I'm as guilty as anyone. I read the public opinion surveys in the Japanese media citing large percentages of Japanese consumers being concerned about the safety of our product. I got an uneasy feeling when I read only one retail chain had picked up U.S. product, and everyone else was taking a wait-and-see attitude. Even the most optimistic knew it would be a long hard fight to regain our market share in Japan.
However, as difficult as it is to get a clear picture of things in our own country (what with the media tending to understate the positive, overstate the negative, and emphasize the minority viewpoint), it's even more difficult to get a clear picture of true sentiments half a world away.
During a recent taxi ride, my foreign-born driver characterized the situation in an illuminating way: "America expects success too quickly. You fought a war of independence, you struggled for decades to create your democracy yet you expect others to do it in a few short years, without the leadership you had.
"You start a business, and if its sales don't meet expectations one quarter, you demand a change in leadership. You have a fight and you break the most sacred of promises -- marriage vows. As a nation, you've enjoyed so much success you expect it instantly.
"The rest of the world hasn't been so blessed. It understands that when success doesn't materialize instantly it still can be achieved. The terrorists know it, the world knows it -- the U.S. tires quickly. Despite your optimism, you elevate those who preach the negative," he said.
So it is with Japan. Yes, it will be a long hard fight but the doomsayers who claimed Japanese consumers didn't want, and wouldn't eat, our product were obviously wrong.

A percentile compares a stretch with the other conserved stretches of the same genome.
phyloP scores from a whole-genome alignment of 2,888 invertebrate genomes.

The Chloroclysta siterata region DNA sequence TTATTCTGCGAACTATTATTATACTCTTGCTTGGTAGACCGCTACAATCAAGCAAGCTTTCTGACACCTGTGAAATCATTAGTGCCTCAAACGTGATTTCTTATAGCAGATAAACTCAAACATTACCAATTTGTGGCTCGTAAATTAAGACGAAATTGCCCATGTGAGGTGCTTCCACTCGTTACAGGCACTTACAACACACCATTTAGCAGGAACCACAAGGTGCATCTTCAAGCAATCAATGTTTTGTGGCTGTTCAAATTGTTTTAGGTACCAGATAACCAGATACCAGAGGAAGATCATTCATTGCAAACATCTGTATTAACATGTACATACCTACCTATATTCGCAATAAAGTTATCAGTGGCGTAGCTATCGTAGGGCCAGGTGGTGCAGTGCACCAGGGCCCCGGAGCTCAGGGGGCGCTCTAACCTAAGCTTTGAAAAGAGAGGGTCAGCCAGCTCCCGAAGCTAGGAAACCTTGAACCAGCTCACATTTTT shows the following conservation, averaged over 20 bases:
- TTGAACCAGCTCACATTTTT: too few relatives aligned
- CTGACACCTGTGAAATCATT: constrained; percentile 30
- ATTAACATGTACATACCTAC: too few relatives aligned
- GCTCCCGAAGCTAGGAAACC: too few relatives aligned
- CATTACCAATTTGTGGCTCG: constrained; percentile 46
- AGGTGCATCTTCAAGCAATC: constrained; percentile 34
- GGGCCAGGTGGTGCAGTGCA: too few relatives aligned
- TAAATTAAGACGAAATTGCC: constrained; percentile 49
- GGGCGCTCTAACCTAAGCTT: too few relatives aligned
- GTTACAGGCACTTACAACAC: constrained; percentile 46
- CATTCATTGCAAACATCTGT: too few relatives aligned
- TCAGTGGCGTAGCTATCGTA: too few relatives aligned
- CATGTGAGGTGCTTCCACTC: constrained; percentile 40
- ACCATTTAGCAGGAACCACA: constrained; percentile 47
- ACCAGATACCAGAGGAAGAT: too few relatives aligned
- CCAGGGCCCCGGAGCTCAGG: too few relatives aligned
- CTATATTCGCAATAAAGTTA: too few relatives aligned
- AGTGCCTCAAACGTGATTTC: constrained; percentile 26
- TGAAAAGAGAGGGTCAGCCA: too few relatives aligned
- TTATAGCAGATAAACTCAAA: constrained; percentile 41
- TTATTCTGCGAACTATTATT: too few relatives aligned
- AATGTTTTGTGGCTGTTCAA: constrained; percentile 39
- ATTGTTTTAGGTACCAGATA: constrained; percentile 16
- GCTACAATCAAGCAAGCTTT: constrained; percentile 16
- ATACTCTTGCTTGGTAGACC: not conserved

This week, Yoshinoya D&C, the Japanese chain that rose to prominence with a rice-beef bowl dish made with U.S. beef, announced it would again serve U.S. beef but supply would be limited to 1 million servings the first day, and that they will not be able to offer it regularly because of the limited supply created with the 20-month-age rule. Thus, they'll limit their offering of U.S. beef to the first five days of the next couple of months.
Other outfits are signing on with U.S. beef as well (Read "U.S. Beef Availability Slowly Growing In Japan," also in this issue). The major limiting factor doesn't seem to be consumer demand at this point, but that the supply chain simply can't meet the demand for product.
Are there concerns about the safety of U.S. product? Absolutely. But the reports that U.S. beef had become the equivalent of radioactive waste to the Japanese consumer appear to have been widely overstated.
My cabbie was right that Americans expect success and we get restless quicker than other cultures when things don't immediately go our way. But I think he far underestimates our commitment to succeeding.
Is U.S. beef the preferred choice of the Japanese consumer right now? No. Will U.S. beef regain its lost market share in a short time frame? Probably not. Will U.S. beef once again dominate the Japanese beef market? I wouldn't bet against it.
-- Troy Marshall